Family businesses take on ESG
Family-owned companies consider and incorporate ESG (environmental, corporate, and social) factors more than their counterparts that are not family owned. Businesses owned by families tend to take a longer-term view and are often better prepared for the future. The latest Credit Suisse Family 1000 report looks at the differences in detail and concludes that, over time, family-owned business with strong ESG credentials perform better.
Family-owned business perform better
Family-owned companies outperform broader equity markets. Since 2006, revenue growth generated by family businesses has been more than 200 basis points higher than that of non family-owned companies. At the same time, family-owned businesses tend to be more profitable. They also seem to outperform because of a perceived longer-term investment focus compared to non family-owned companies. We also observe that family-owned companies tend to focus more on research and development, which is arguably a long-term indicator.
ESG performance of family companies vs. non-family companies
Family businesses are increasingly attuned to ESG: On average, they tend to have slightly better results than non family-owned peers when it comes to ESG scores.
However, family businesses are mostly better in environmental and social areas but seem to lag behind non family-owned businesses with regard to governance factors.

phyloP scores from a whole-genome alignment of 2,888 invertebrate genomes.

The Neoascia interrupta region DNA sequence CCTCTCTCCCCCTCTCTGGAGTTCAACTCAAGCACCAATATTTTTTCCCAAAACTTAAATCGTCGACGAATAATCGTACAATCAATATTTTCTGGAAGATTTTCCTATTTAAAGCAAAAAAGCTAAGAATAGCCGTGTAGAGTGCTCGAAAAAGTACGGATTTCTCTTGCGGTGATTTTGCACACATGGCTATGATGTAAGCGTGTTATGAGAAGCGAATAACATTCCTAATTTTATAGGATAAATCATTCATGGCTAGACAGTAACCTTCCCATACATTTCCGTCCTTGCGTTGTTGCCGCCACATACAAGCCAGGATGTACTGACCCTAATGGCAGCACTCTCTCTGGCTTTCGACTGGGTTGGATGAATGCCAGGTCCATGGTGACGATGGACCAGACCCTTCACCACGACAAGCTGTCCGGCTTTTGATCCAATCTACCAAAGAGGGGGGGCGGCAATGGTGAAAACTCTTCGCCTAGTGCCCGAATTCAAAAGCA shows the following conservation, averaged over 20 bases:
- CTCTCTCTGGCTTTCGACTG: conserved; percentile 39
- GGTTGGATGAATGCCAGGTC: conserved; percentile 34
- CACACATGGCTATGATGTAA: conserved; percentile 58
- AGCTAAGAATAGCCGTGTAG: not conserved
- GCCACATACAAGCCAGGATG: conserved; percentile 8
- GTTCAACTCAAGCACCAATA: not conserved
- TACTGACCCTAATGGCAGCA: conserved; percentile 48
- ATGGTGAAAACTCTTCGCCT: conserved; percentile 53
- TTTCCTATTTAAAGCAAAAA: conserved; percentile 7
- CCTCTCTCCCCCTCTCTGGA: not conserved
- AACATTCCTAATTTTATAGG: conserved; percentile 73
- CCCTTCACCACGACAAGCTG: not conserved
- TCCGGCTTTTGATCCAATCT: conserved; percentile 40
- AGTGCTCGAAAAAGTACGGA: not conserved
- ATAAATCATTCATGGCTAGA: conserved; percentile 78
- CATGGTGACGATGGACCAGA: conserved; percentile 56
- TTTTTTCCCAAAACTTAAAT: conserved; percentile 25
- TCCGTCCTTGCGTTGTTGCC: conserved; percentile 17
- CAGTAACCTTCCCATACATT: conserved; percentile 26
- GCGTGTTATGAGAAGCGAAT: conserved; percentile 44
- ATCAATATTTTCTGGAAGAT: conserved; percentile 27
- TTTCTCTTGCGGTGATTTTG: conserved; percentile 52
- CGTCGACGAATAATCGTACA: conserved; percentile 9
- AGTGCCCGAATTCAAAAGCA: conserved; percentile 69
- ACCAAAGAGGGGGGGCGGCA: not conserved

It is also worth mentioning that older family-owned companies have better ESG scores than younger businesses in all three ESG areas. It is possible that older family-owned firms have more established business processes which allow them to focus on areas relevant to maintaining overall business sustainability.
Interdependence of ESG and other financial metrics
A review of the ESG characteristics of family-owned companies shows that, on average, they score slightly better than companies that are not family owned. Furthermore, the financial performance and share-price returns for family businesses are stronger than for non family-owned companies. Since ESG performance of a company is becoming an increasingly important part of the investment process, it is possible that investors will be more likely to put their money in companies with higher ESG performance.
Corporate governance: Room for improvement
The overall better ESG performance of family businesses is mostly led by better environmental and social scores as they appear to fall behind their non family-owned peers in terms of governance. As an example, their management boards tend to be less diverse and are less likely to support minority groups.
Although there is no significant difference between family-owned and non family-owned companies on a global level, only 4% of family-owned companies have a female-dominated board. In addition, women make up less than a quarter of the board in 52% of family-owned companies.
This suggests that there is still ample room for improvement when it comes to gender equality in board representation, especially in family businesses.
Such governance issues will come under greater scrutiny as ESG grows in importance for investors.